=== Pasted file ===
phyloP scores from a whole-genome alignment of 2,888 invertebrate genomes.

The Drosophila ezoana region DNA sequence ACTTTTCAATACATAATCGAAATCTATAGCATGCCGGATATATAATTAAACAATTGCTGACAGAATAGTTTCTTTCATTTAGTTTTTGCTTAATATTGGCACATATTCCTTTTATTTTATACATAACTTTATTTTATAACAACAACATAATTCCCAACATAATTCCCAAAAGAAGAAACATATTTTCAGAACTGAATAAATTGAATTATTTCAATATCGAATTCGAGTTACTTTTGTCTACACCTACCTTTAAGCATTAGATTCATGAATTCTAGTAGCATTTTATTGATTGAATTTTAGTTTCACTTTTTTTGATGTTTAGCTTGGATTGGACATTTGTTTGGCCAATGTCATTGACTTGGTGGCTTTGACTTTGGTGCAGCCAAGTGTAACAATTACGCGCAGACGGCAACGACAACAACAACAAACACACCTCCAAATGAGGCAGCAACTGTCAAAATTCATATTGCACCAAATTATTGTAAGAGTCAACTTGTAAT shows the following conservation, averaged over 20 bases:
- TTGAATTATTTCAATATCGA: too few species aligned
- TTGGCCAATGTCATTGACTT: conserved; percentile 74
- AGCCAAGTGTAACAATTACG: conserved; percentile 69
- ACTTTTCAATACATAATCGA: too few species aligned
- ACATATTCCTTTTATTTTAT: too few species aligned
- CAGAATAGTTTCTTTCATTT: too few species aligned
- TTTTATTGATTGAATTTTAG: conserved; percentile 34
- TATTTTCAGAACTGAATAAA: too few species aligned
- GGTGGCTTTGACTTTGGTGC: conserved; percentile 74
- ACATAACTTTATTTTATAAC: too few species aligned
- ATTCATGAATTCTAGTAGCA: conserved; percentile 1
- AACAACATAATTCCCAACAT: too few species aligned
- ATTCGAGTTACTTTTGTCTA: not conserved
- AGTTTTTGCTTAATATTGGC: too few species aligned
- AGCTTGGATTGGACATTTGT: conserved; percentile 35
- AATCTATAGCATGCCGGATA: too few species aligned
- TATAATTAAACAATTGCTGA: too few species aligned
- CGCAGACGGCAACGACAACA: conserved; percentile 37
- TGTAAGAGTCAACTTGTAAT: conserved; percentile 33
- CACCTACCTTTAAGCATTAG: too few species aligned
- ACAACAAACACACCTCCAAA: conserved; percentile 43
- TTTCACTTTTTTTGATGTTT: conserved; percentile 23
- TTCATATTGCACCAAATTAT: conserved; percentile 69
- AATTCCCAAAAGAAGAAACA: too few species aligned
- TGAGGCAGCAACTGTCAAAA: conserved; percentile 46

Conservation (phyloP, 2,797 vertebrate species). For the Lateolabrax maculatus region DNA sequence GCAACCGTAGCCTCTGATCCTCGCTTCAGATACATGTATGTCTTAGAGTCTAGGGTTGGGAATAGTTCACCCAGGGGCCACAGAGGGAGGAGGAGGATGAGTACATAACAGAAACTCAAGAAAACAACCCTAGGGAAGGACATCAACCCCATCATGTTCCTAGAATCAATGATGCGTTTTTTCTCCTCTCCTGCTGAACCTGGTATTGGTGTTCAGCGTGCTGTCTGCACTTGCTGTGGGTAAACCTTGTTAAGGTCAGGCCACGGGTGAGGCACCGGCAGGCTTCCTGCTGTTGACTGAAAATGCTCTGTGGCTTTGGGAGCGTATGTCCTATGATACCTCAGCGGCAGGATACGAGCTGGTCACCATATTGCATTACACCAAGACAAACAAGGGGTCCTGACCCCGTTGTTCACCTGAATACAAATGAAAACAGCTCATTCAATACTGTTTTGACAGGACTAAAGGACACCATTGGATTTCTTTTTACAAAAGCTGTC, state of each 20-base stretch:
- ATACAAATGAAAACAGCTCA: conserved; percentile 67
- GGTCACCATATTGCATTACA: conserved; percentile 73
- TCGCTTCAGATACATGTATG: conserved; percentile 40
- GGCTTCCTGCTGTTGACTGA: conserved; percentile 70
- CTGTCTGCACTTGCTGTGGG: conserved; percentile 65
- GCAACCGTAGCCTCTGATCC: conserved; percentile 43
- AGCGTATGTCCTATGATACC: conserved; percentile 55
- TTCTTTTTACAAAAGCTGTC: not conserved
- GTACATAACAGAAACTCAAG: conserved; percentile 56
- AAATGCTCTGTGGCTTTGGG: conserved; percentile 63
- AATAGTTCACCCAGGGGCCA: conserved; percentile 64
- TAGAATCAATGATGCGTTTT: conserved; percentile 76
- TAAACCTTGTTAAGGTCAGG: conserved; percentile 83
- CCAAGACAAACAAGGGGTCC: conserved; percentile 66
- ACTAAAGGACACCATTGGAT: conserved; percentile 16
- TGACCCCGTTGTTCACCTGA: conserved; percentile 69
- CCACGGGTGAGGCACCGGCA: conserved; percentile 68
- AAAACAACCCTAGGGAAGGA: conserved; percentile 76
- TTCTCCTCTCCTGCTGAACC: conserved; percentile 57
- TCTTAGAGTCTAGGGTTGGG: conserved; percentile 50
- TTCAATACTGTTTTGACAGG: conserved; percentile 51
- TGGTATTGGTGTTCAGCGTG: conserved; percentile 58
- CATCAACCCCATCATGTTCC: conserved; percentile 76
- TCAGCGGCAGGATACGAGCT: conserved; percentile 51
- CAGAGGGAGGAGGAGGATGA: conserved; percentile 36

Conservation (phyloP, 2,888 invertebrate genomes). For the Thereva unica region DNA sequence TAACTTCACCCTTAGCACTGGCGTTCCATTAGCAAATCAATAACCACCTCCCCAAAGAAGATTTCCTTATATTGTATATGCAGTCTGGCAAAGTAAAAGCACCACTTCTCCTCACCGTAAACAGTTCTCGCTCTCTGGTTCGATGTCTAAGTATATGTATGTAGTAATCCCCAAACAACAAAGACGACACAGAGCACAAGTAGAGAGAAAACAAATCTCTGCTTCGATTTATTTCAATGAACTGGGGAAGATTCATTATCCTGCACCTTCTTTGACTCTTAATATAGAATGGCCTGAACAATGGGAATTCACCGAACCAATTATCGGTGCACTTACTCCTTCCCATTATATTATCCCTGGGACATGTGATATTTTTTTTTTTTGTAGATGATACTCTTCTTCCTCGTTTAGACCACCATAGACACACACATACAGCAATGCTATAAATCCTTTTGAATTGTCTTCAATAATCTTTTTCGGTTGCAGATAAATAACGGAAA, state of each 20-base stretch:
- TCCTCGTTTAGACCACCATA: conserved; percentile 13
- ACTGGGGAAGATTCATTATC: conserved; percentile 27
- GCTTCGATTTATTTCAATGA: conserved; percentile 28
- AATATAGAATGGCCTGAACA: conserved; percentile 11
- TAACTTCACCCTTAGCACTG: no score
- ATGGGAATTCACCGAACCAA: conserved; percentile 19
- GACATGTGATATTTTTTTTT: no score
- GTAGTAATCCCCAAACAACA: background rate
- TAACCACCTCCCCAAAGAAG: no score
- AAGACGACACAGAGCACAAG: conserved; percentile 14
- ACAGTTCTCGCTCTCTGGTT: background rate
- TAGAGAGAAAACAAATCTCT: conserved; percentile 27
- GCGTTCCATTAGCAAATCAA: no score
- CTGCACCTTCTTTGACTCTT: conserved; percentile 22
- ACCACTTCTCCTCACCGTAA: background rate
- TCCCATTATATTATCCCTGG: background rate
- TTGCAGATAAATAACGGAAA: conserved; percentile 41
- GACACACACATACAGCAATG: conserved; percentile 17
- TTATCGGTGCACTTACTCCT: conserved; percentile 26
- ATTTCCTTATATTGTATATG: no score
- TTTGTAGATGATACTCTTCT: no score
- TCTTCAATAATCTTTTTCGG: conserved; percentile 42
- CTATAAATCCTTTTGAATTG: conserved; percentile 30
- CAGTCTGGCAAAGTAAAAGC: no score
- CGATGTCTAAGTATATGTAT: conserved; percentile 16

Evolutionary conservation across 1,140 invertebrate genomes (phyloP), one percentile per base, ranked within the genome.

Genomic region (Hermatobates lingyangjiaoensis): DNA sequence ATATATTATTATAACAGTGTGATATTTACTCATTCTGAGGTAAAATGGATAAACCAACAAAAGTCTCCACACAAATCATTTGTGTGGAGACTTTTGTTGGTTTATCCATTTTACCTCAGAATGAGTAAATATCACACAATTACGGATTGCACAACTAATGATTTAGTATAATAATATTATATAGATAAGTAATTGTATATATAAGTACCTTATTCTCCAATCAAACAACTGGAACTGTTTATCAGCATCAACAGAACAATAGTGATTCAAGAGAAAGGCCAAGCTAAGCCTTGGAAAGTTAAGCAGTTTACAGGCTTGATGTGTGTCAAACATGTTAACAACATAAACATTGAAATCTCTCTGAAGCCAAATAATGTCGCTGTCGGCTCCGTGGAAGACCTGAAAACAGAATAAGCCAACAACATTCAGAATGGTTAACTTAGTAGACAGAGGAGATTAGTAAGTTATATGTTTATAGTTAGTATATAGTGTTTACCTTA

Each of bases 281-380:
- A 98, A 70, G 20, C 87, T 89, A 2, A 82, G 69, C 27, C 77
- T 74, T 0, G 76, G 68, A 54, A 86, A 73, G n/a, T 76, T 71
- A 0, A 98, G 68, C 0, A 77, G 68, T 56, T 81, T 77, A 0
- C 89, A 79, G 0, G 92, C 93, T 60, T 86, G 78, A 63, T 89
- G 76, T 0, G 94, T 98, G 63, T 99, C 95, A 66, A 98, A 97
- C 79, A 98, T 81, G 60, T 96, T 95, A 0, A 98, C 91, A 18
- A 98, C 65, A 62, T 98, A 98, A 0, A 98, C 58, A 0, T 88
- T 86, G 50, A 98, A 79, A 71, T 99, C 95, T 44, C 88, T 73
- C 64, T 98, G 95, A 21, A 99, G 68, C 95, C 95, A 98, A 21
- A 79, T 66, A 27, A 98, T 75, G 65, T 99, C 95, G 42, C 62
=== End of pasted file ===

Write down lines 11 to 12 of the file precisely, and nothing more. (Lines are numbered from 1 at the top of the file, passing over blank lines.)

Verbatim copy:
- GGTGGCTTTGACTTTGGTGC: conserved; percentile 74
- ACATAACTTTATTTTATAAC: too few species aligned